Calculating the requirements for an off-grid solar power system

It is very important to make good calculations when you design a solar system mainly because it is not possible to mix old batteries with new ones so you have to get it right first time.

Before you use this calculator you will need to work out how many kWh you use each day. A kWh is the use of 1000 watts for 1 hour. kWh is the unit of energy consumption which appears on electricty bills. One way of finding your daily kWh is to find out how much power each of your electrical devices uses. To calculate the daily kWh use this formula. (hours used X watts) divided by 1000 = kWh. It is possible to buy devices which measure electrical useage which can help you. Click here for info

It is important that we take into account the maximum and minimum usage. There may be some flexibility in your power usage. For example if it is cloudy you may choose to not use your washing machine and turn off all devices that are not absolutely necesary.

The following letter system will explain all the values to put into the form.

A Maximum usage. The amount of power you would like to use if there is plenty of sun and you can use your high power appliances such as pool pump, washing machine, chain saw etc This probably happens in the summer.

B Minimum usage. The lowest amount of power you can use if it is cloudy and you are reducing your use to a minimum.

C Independance days. The amount of days the batteries need to last if there is no sunlight. It depends on how mission critical you are. If you are a mountain hospital in a cloudy country then you need a lot of days. If you have a weekend cabin and you can go home if it is cloudy then you don't need many.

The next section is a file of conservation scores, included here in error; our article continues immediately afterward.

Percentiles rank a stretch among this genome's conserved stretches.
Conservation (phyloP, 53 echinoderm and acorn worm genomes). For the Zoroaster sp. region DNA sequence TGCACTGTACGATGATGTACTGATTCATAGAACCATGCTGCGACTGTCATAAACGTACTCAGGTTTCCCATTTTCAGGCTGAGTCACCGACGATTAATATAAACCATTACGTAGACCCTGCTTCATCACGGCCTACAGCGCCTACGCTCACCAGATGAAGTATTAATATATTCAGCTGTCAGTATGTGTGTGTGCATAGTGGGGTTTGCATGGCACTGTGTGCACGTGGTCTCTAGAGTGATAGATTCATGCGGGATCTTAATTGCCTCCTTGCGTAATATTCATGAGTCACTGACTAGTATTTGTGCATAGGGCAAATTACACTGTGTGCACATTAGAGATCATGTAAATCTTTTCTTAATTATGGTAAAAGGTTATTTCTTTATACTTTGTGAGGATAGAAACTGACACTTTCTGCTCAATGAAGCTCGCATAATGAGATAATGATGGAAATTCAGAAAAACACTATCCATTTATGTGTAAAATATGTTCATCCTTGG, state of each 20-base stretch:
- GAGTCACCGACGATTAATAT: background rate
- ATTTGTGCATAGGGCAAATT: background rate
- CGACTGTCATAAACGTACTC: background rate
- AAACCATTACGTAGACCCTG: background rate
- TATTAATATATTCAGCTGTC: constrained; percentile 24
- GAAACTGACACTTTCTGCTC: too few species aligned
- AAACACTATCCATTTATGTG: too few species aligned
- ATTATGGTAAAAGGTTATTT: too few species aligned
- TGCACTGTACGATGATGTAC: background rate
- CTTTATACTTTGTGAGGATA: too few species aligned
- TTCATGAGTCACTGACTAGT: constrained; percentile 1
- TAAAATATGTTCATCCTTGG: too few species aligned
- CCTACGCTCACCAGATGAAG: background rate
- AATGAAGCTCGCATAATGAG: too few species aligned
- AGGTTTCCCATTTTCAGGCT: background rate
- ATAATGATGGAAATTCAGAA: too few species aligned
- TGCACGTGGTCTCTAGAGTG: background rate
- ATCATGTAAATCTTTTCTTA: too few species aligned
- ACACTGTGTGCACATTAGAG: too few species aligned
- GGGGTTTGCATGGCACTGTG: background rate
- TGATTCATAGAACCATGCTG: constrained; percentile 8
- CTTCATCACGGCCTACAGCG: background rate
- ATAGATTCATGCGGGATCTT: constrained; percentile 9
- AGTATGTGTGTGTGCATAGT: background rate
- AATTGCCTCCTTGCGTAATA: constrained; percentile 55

D Maximum power input. Everywhere on Earth receives a certain amount of sun power per metre per day. The best place to find the kWh/m2/day of your location is using online calculators. Click here for a list of links. Here you put the figure for the sunniest month which will be in the summer.

E Minimum power input. This is the same as above but we put the figure for the least sunny month which will be in the winter.

F Fudge factor. Most experts aggree that the figures need to be modified by about 1.5 due to inefficiencies.

G System voltage. Most domestic solar systems are either 24 or 48 volts. Panel wattages between 300 watts and 1000 watts use a 24 volt battery. Panel wattages higher than 1000 up to 4000 use 48 volt

FIRST WE PUT DOWN INFORMATION ABOUT OUR SYSTEM

A . Maximum usage kWh per day in summer

B . Minimum usage kWh per day in Winter

days of independence (for when there is no sunlight)

D . kWh/m2/day = Maximum sun power at my location in Summer.

E . kWh/m2/day = Minimum sun power at my location in Winter.

F . Fudge factor due to inefficiency and 50% max depth of discharge

G System voltage